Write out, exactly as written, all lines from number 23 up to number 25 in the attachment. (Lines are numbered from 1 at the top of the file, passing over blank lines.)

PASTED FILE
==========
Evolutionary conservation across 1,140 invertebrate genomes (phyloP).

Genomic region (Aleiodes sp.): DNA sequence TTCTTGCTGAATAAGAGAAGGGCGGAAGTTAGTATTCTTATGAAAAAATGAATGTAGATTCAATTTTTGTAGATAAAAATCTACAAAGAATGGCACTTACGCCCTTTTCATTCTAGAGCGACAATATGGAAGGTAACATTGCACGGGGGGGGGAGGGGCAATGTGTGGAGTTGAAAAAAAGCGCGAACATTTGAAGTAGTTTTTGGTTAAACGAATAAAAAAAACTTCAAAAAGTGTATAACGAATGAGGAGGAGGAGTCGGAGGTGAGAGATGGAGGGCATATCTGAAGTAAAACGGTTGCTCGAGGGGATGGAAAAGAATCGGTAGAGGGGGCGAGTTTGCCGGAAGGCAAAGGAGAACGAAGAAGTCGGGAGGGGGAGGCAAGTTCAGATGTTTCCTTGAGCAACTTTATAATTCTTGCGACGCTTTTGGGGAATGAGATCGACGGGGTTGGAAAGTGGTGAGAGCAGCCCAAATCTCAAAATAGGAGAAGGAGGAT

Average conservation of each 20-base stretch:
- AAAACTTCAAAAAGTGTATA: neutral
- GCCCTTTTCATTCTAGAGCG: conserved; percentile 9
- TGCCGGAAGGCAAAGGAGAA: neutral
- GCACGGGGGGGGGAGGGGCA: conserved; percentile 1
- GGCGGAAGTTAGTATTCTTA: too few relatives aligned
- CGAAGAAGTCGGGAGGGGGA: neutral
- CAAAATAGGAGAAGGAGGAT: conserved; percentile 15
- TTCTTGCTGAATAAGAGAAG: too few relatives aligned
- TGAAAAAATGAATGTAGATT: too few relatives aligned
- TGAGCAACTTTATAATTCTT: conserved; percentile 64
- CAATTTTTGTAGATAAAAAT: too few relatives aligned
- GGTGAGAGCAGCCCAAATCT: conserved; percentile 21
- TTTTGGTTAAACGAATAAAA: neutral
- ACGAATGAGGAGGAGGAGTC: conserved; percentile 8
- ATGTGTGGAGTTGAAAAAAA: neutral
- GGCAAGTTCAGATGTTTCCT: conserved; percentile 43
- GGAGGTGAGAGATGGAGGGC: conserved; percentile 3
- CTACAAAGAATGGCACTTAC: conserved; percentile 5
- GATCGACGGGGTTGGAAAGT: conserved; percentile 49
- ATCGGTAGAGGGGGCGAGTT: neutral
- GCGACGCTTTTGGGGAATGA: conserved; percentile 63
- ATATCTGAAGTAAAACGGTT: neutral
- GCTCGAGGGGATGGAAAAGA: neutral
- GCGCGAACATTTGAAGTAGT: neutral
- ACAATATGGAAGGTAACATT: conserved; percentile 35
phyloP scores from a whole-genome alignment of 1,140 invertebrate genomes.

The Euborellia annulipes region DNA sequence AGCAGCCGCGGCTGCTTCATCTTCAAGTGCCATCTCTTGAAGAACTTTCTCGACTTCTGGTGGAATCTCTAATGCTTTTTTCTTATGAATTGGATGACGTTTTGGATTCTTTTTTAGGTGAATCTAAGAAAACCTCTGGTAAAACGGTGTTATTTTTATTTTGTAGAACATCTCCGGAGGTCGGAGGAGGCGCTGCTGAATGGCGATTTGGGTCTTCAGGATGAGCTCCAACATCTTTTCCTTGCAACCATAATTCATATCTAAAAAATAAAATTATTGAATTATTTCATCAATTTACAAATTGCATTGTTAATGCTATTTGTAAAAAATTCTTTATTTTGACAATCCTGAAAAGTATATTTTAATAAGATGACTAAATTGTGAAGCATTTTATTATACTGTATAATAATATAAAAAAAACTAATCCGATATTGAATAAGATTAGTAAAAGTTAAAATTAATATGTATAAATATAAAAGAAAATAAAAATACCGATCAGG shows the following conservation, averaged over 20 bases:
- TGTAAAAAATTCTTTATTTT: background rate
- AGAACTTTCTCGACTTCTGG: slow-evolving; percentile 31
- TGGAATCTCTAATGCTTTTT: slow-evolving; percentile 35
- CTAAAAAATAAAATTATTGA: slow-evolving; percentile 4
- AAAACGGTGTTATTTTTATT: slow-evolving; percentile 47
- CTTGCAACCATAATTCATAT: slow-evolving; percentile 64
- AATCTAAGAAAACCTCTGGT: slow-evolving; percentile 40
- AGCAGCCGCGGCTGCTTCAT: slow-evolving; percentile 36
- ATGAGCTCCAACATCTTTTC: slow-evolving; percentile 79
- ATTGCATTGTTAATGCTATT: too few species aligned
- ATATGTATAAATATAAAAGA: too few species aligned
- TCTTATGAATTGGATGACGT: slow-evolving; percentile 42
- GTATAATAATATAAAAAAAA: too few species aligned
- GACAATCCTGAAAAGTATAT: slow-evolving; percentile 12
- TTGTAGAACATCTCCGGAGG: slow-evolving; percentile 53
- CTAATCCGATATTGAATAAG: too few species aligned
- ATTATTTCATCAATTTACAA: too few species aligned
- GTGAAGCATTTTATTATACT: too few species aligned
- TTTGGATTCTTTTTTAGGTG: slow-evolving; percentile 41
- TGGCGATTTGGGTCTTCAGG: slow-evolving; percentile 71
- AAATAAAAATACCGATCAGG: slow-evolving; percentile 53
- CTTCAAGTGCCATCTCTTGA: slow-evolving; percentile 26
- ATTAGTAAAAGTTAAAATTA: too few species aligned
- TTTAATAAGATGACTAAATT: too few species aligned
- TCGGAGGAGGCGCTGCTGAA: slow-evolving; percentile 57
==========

- ATCGGTAGAGGGGGCGAGTT: neutral
- GCGACGCTTTTGGGGAATGA: conserved; percentile 63
- ATATCTGAAGTAAAACGGTT: neutral